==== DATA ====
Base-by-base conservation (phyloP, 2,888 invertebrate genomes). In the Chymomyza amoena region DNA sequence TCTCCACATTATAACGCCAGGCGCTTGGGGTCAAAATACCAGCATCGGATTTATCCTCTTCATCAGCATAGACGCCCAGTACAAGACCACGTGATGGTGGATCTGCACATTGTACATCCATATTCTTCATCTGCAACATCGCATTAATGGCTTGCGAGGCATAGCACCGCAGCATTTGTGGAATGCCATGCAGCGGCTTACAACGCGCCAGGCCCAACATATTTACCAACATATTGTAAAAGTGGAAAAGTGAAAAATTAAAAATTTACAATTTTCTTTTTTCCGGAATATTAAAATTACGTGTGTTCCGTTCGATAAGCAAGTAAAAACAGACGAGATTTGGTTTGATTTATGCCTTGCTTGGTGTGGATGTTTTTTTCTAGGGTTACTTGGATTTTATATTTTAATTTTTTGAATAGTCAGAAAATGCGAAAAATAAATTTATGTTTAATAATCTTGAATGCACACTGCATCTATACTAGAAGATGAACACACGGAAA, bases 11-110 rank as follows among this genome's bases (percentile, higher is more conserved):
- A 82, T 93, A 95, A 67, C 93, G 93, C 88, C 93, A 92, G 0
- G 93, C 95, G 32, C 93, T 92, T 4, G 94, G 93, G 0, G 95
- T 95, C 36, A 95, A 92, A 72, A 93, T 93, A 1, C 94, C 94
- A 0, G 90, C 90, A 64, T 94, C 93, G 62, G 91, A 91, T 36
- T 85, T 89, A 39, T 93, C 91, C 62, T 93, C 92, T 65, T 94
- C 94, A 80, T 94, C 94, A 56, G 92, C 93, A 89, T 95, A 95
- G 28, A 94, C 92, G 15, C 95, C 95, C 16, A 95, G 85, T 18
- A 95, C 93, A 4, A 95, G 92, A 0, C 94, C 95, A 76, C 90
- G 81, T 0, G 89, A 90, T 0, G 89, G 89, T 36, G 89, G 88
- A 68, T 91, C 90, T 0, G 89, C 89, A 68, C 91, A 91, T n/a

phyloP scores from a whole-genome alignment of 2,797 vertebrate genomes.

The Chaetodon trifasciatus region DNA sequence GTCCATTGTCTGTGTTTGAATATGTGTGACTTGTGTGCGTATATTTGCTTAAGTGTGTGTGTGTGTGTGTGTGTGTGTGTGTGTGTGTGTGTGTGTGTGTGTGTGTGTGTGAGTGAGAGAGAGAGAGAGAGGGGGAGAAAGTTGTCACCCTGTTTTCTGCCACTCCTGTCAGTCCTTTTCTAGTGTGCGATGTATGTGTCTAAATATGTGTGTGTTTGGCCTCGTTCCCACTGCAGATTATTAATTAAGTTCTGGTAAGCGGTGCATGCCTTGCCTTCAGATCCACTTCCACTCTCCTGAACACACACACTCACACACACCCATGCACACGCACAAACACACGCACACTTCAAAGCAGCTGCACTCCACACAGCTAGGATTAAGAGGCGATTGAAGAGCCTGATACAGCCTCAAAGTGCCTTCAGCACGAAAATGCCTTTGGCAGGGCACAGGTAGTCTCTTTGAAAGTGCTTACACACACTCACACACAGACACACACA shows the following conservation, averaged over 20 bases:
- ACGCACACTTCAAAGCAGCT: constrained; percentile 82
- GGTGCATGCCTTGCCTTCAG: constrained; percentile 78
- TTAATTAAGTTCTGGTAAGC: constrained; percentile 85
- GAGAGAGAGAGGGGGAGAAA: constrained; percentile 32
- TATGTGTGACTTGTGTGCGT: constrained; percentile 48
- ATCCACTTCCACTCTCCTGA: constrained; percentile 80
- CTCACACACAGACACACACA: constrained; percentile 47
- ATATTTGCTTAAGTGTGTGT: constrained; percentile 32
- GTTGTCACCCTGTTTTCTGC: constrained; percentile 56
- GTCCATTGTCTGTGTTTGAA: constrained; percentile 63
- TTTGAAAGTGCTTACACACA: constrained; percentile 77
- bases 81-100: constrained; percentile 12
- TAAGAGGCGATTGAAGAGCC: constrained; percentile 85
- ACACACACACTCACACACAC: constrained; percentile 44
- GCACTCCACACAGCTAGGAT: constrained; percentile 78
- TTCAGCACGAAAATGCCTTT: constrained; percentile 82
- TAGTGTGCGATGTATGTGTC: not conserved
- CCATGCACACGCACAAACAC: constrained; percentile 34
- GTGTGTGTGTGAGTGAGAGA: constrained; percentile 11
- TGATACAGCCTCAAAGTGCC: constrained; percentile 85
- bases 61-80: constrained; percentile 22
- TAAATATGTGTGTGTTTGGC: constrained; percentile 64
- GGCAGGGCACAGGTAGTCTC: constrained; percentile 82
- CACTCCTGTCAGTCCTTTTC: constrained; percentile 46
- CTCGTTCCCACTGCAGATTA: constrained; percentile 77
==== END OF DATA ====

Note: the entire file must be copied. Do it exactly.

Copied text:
Base-by-base conservation (phyloP, 2,888 invertebrate genomes). In the Chymomyza amoena region DNA sequence TCTCCACATTATAACGCCAGGCGCTTGGGGTCAAAATACCAGCATCGGATTTATCCTCTTCATCAGCATAGACGCCCAGTACAAGACCACGTGATGGTGGATCTGCACATTGTACATCCATATTCTTCATCTGCAACATCGCATTAATGGCTTGCGAGGCATAGCACCGCAGCATTTGTGGAATGCCATGCAGCGGCTTACAACGCGCCAGGCCCAACATATTTACCAACATATTGTAAAAGTGGAAAAGTGAAAAATTAAAAATTTACAATTTTCTTTTTTCCGGAATATTAAAATTACGTGTGTTCCGTTCGATAAGCAAGTAAAAACAGACGAGATTTGGTTTGATTTATGCCTTGCTTGGTGTGGATGTTTTTTTCTAGGGTTACTTGGATTTTATATTTTAATTTTTTGAATAGTCAGAAAATGCGAAAAATAAATTTATGTTTAATAATCTTGAATGCACACTGCATCTATACTAGAAGATGAACACACGGAAA, bases 11-110 rank as follows among this genome's bases (percentile, higher is more conserved):
- A 82, T 93, A 95, A 67, C 93, G 93, C 88, C 93, A 92, G 0
- G 93, C 95, G 32, C 93, T 92, T 4, G 94, G 93, G 0, G 95
- T 95, C 36, A 95, A 92, A 72, A 93, T 93, A 1, C 94, C 94
- A 0, G 90, C 90, A 64, T 94, C 93, G 62, G 91, A 91, T 36
- T 85, T 89, A 39, T 93, C 91, C 62, T 93, C 92, T 65, T 94
- C 94, A 80, T 94, C 94, A 56, G 92, C 93, A 89, T 95, A 95
- G 28, A 94, C 92, G 15, C 95, C 95, C 16, A 95, G 85, T 18
- A 95, C 93, A 4, A 95, G 92, A 0, C 94, C 95, A 76, C 90
- G 81, T 0, G 89, A 90, T 0, G 89, G 89, T 36, G 89, G 88
- A 68, T 91, C 90, T 0, G 89, C 89, A 68, C 91, A 91, T n/a

phyloP scores from a whole-genome alignment of 2,797 vertebrate genomes.

The Chaetodon trifasciatus region DNA sequence GTCCATTGTCTGTGTTTGAATATGTGTGACTTGTGTGCGTATATTTGCTTAAGTGTGTGTGTGTGTGTGTGTGTGTGTGTGTGTGTGTGTGTGTGTGTGTGTGTGTGTGTGAGTGAGAGAGAGAGAGAGAGGGGGAGAAAGTTGTCACCCTGTTTTCTGCCACTCCTGTCAGTCCTTTTCTAGTGTGCGATGTATGTGTCTAAATATGTGTGTGTTTGGCCTCGTTCCCACTGCAGATTATTAATTAAGTTCTGGTAAGCGGTGCATGCCTTGCCTTCAGATCCACTTCCACTCTCCTGAACACACACACTCACACACACCCATGCACACGCACAAACACACGCACACTTCAAAGCAGCTGCACTCCACACAGCTAGGATTAAGAGGCGATTGAAGAGCCTGATACAGCCTCAAAGTGCCTTCAGCACGAAAATGCCTTTGGCAGGGCACAGGTAGTCTCTTTGAAAGTGCTTACACACACTCACACACAGACACACACA shows the following conservation, averaged over 20 bases:
- ACGCACACTTCAAAGCAGCT: constrained; percentile 82
- GGTGCATGCCTTGCCTTCAG: constrained; percentile 78
- TTAATTAAGTTCTGGTAAGC: constrained; percentile 85
- GAGAGAGAGAGGGGGAGAAA: constrained; percentile 32
- TATGTGTGACTTGTGTGCGT: constrained; percentile 48
- ATCCACTTCCACTCTCCTGA: constrained; percentile 80
- CTCACACACAGACACACACA: constrained; percentile 47
- ATATTTGCTTAAGTGTGTGT: constrained; percentile 32
- GTTGTCACCCTGTTTTCTGC: constrained; percentile 56
- GTCCATTGTCTGTGTTTGAA: constrained; percentile 63
- TTTGAAAGTGCTTACACACA: constrained; percentile 77
- bases 81-100: constrained; percentile 12
- TAAGAGGCGATTGAAGAGCC: constrained; percentile 85
- ACACACACACTCACACACAC: constrained; percentile 44
- GCACTCCACACAGCTAGGAT: constrained; percentile 78
- TTCAGCACGAAAATGCCTTT: constrained; percentile 82
- TAGTGTGCGATGTATGTGTC: not conserved
- CCATGCACACGCACAAACAC: constrained; percentile 34
- GTGTGTGTGTGAGTGAGAGA: constrained; percentile 11
- TGATACAGCCTCAAAGTGCC: constrained; percentile 85
- bases 61-80: constrained; percentile 22
- TAAATATGTGTGTGTTTGGC: constrained; percentile 64
- GGCAGGGCACAGGTAGTCTC: constrained; percentile 82
- CACTCCTGTCAGTCCTTTTC: constrained; percentile 46
- CTCGTTCCCACTGCAGATTA: constrained; percentile 77